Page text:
Twelfth Night, or What You Will
Twelfth Night, or What You Will Rules and Order Quotes
How we cite our quotes:
SIR TOBY BELCH
O knight thou lackest a cup of canary: when did I
see thee so put down?
When Toby teases Sir Andrew Aguecheek for allowing Maria to bag on him and make him look silly, he emphasizes the way Maria too is aligned with the play's festive atmosphere (despite her half-hearted attempts to control Toby's behavior). Not only does Maria fool around with Toby and the guys when she's supposed to be keeping Olivia happy, she's also an unruly figure because she's a woman who talks back to men. As the mastermind behind the prank on Malvolio (Maria's the one who forges the letter), Maria is placed in direct opposition to Puritanical figures like Malvolio.
I'll stay a month longer. I am a fellow o' the
strangest mind i' the world; I delight in masques
and revels sometimes altogether. (1.3.18)
When Sir Andrew Aguecheek mentions that he enjoys "masques and revels," he reminds us that Twelfth Night not only depicts a carnival-like atmosphere, but is just the kind of play that Elizabethans would have enjoyed during the winter festival season. Note: We don't know for sure if it was written for or even performed on Twelfth Night. You can check out "What's Up with the Title?" for more on this.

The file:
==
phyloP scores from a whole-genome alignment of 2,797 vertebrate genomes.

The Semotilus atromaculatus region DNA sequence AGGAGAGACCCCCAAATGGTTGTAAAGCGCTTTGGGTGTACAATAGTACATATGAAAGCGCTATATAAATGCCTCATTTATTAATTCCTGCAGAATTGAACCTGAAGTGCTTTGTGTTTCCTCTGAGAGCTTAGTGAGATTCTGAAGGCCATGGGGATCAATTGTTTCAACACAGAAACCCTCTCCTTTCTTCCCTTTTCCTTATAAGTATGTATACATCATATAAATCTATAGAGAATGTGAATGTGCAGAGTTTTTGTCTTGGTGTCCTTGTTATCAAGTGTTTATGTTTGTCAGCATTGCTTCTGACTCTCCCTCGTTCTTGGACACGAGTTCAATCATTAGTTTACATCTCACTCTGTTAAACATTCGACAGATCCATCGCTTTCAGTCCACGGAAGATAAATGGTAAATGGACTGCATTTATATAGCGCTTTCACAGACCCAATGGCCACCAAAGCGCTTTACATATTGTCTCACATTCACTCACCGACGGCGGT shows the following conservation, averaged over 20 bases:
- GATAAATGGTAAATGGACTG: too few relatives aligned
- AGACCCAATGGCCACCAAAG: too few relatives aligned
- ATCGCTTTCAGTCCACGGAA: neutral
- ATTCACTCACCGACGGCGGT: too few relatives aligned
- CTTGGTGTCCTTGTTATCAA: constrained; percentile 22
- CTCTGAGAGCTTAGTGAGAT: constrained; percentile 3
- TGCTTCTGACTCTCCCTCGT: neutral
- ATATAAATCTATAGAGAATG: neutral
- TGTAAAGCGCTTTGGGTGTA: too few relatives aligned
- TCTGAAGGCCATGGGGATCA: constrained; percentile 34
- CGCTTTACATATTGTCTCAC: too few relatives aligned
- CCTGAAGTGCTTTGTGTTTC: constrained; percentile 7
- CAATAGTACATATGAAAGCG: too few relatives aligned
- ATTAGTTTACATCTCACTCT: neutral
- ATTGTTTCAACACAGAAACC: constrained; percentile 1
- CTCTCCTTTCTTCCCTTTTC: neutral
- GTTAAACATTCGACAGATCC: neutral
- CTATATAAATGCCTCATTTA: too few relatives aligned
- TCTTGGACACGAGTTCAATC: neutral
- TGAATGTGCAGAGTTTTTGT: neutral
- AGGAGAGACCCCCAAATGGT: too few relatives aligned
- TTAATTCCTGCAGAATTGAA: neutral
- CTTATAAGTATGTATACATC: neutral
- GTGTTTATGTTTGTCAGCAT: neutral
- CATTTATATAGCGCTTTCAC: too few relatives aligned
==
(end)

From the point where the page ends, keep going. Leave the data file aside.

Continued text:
What think you of this fool, Malvolio? doth he not mend? (1.5.9)
Here, Olivia compliments Feste the Clown, whose fooling and performance seems to embody the spirit of the play and the Twelfth Night festival. (He sings, dances, tells great jokes, and entertains audiences with his wit and humor, etc.) It's significant that Olivia uses the term "mend" because she not only implies that laughter is the best medicine for a sad mood, but she also alludes to the idea that plays and sanctioned celebrations like Twelfth Night and Mardi Gras are necessary for the health of the community – they allow everyday folks to let loose, forget about their worries, and have a bit of cathartic fun.